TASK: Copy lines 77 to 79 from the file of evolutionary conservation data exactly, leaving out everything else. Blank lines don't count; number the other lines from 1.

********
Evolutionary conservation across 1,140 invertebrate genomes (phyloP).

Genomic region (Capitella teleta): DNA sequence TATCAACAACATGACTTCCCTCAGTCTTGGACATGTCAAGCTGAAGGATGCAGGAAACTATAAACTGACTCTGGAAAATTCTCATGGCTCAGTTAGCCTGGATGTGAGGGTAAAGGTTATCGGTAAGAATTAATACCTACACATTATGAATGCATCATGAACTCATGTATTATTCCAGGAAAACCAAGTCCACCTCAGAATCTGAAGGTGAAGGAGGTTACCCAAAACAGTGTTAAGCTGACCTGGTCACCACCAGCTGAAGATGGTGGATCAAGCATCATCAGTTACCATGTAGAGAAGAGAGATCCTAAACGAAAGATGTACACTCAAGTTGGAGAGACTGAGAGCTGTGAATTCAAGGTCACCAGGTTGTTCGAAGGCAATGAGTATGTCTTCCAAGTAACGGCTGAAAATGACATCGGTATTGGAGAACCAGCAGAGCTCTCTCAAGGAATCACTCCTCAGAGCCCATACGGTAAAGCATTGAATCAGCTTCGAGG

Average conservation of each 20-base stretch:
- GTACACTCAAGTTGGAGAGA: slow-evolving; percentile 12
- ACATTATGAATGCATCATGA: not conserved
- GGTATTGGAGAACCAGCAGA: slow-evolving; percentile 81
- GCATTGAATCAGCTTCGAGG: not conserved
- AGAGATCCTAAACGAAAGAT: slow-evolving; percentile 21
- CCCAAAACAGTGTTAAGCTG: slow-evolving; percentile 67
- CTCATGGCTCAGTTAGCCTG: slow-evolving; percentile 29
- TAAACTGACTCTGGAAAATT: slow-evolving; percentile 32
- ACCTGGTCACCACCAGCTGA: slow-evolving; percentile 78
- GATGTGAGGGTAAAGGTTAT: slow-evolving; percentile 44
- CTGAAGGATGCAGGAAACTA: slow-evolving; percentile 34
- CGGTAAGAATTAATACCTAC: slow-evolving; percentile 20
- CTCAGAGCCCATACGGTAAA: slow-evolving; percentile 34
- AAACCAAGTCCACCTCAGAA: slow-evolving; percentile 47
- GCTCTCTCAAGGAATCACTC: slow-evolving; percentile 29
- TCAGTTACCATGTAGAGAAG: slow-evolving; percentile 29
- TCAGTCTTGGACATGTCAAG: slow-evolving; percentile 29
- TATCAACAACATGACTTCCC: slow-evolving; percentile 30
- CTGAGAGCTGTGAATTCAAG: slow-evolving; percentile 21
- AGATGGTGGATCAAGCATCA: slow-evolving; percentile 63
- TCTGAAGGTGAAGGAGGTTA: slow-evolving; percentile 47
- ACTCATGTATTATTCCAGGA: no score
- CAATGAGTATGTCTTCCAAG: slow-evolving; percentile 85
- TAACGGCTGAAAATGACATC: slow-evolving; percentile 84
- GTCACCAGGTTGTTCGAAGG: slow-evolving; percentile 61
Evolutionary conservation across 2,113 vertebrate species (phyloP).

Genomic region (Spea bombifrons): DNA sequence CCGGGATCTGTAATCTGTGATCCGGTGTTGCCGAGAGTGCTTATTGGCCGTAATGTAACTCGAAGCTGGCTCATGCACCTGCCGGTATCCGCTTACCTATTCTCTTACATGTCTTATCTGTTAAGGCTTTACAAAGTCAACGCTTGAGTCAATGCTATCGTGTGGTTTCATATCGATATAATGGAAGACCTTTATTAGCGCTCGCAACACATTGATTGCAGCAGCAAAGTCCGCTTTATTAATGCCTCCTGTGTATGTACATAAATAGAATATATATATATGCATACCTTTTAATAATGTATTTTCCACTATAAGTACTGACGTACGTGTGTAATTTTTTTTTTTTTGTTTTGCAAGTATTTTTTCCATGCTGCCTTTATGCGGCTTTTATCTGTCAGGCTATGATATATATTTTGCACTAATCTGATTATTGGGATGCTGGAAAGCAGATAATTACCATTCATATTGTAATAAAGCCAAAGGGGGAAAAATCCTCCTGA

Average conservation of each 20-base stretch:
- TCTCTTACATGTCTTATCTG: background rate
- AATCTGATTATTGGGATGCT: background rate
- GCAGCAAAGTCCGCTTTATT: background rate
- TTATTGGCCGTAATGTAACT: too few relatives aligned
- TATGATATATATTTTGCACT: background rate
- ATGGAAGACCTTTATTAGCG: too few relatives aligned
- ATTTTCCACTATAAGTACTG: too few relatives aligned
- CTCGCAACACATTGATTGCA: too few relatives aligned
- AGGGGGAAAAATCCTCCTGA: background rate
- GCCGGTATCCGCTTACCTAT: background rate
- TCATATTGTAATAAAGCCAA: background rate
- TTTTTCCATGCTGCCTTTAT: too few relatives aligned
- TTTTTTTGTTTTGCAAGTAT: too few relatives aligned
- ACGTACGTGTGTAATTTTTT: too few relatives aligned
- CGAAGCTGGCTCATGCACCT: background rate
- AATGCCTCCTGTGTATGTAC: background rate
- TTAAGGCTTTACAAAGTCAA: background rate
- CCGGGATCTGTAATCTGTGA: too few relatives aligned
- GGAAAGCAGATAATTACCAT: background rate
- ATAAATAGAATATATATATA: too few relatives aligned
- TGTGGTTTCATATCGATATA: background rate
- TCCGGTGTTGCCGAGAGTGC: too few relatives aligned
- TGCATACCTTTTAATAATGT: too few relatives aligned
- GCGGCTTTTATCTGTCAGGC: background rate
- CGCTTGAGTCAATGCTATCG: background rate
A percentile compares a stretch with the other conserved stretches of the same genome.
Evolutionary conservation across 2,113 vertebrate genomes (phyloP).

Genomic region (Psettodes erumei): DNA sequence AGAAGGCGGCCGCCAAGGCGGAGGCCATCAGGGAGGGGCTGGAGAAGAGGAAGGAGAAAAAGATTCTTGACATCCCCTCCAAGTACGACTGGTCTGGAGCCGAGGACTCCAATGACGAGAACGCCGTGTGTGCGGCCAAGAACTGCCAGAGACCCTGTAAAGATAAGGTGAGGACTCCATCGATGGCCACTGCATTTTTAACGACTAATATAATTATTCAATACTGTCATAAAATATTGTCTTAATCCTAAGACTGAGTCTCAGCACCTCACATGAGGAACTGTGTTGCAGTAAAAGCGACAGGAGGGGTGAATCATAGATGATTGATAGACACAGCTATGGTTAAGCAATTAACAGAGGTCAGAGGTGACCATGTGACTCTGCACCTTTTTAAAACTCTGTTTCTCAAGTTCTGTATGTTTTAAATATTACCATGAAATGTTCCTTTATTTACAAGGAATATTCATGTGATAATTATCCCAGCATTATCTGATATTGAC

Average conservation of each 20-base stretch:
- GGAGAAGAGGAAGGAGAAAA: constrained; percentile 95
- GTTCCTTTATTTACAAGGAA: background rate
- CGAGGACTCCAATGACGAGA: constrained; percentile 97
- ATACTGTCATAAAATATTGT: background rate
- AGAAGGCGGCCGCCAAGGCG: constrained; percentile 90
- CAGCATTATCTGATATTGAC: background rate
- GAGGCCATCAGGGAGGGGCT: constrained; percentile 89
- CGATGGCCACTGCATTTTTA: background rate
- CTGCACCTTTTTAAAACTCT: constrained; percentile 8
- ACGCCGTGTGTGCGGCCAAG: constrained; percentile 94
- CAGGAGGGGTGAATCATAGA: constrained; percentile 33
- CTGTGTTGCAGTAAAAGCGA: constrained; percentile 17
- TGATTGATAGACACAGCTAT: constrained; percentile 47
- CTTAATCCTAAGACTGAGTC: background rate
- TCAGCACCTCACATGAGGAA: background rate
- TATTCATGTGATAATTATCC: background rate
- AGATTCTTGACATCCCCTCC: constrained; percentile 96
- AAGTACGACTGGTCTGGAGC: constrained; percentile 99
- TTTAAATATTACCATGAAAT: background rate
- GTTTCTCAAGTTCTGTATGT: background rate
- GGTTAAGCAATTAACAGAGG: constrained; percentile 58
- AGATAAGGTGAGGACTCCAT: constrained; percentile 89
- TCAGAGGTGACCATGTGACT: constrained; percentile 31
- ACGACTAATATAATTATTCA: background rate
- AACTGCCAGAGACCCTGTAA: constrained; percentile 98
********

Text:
- AGATTCTTGACATCCCCTCC: constrained; percentile 96
- AAGTACGACTGGTCTGGAGC: constrained; percentile 99
- TTTAAATATTACCATGAAAT: background rate